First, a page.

4

At the outset, appellant claims that the court erred in failing to give a definitive instruction on the element of knowledge. We note that no exception was taken by appellant's trial counsel to the exhaustive instructions given by the district judge. We, therefore, invoke Rule 30, F.R.Crim.P., which precludes a party from assigning error on any portion of the charge to the jury unless he objected thereto before the jury retired. In any event, we believe that the jury was fully and adequately instructed on the subject.

5

Next, appellant charges that the admissions made by him in Johnson's apartment, in the listening presence of Customs Agent Epps, after Johnson was in custody, were not corroborated and consequently not admissible. We need only point to the fact that Johnson's statements were fully corroborated by the testimony of Agent Epps. Additionally, the "Bull Ring" note written by the appellant was received in evidence, together with appellant's observed actions at the trunk of Johnson's automobile. Added to that is the fact that defense counsel made no objection to the statements. No doubt this failure to object was in line with the defense theory that the entire conversation in the apartment related to color TV sets, rather than marihuana. We fail to find error in this assignment.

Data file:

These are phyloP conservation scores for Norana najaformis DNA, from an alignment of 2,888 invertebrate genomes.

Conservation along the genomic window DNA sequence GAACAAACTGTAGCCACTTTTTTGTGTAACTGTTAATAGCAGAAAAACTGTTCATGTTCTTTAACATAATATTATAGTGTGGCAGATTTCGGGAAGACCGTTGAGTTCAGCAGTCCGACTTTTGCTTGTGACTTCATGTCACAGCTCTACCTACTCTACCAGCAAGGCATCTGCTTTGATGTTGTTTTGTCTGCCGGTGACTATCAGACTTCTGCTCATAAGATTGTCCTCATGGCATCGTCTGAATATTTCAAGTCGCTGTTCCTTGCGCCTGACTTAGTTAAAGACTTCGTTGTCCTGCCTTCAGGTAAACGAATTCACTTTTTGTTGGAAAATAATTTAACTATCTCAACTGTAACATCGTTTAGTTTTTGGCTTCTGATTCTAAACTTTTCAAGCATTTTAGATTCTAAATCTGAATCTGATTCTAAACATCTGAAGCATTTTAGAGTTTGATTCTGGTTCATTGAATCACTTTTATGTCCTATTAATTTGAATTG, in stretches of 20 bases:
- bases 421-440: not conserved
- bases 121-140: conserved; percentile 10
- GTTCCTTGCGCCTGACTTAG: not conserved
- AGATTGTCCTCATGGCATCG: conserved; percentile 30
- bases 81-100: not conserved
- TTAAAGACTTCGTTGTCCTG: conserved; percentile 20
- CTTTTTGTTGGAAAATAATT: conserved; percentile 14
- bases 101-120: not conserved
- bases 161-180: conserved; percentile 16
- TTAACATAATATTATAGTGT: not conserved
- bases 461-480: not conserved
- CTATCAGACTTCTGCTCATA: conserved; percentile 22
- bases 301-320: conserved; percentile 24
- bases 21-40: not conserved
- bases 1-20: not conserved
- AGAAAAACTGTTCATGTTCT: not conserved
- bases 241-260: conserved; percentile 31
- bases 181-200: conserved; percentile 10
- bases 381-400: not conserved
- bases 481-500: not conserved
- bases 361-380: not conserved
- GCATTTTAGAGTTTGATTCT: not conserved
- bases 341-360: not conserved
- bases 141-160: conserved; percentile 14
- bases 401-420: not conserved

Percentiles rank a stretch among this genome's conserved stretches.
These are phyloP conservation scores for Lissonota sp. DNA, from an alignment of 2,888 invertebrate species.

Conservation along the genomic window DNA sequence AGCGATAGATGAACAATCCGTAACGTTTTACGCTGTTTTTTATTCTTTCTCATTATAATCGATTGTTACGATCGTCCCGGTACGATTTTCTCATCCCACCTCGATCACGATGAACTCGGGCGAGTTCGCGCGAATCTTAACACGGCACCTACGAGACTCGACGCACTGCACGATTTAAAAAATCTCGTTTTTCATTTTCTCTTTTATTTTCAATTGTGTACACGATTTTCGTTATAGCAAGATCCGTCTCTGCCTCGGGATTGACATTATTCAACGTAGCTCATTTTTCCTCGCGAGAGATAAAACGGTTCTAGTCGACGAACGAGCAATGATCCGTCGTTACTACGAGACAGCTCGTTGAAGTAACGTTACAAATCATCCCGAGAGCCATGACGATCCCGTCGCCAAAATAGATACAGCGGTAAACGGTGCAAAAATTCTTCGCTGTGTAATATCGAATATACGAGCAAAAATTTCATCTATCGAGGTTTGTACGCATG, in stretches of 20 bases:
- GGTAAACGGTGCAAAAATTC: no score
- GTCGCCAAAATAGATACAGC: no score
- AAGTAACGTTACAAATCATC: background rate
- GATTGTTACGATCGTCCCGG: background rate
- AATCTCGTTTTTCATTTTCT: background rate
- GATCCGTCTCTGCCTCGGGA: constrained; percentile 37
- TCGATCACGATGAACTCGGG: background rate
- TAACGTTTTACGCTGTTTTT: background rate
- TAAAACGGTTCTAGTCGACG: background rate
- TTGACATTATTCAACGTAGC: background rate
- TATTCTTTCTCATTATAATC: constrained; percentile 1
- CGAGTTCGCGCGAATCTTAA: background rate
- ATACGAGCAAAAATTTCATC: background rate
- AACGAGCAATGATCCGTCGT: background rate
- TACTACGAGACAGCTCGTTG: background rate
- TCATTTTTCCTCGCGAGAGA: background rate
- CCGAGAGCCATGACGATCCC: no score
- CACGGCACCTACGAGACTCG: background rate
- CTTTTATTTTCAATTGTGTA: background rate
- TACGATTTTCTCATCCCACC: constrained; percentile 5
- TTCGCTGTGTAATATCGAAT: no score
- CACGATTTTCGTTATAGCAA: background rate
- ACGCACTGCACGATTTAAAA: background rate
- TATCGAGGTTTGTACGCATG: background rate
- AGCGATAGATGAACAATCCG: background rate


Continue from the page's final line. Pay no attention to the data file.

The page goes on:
6

Closely related to the previous contention is appellant's claim that Epps was surreptitiously eavesdropping and that his testimony as to what occurred in Johnson's apartment should not have been admitted. In the main, appellant relies on Katz v. United States, 389 U.S. 347, 88 S.Ct. 507, 19 L.Ed.2d 576 (1967) and United States v. White, 405 F.2d 838 (7th Cir. 1969), cert. granted 394 U.S. 957, 89 S.Ct. 1305, 22 L.Ed.2d 559. Neither of these cases supports his position. In Katz there was no consent by either of the participants to the bugged telephone conversation; here, Johnson worked out an arrangement with Epps whereby the latter could listen in on Johnson's dialogue with appellant. Aside from that, the Katz decision, handed down after the events in the case at bar occurred, is not retroactive. Desist v. United States, 394 U.S. 244, 89 S.Ct. 1030, 22 L.Ed.2d 248 (1969). As for White, the United States Supreme Court recently reversed the Seventh Circuit decision upon which appellant relies, and held that the type of "permitted" eavesdropping as is here under scrutiny was not constitutionally, or otherwise, objectionable. United States v. White, 401 U.S. 745, 91 S.Ct. 1122, 28 L.Ed.2d 453 (1971).

7

Finally, appellant's attack on the sufficiency of the evidence against him does not merit extended discussion. Suffice to say, the evidence was far more than sufficient for the jury to find guilt beyond a reasonable doubt on each of the three counts.

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8

Finding no error, we affirm the conviction.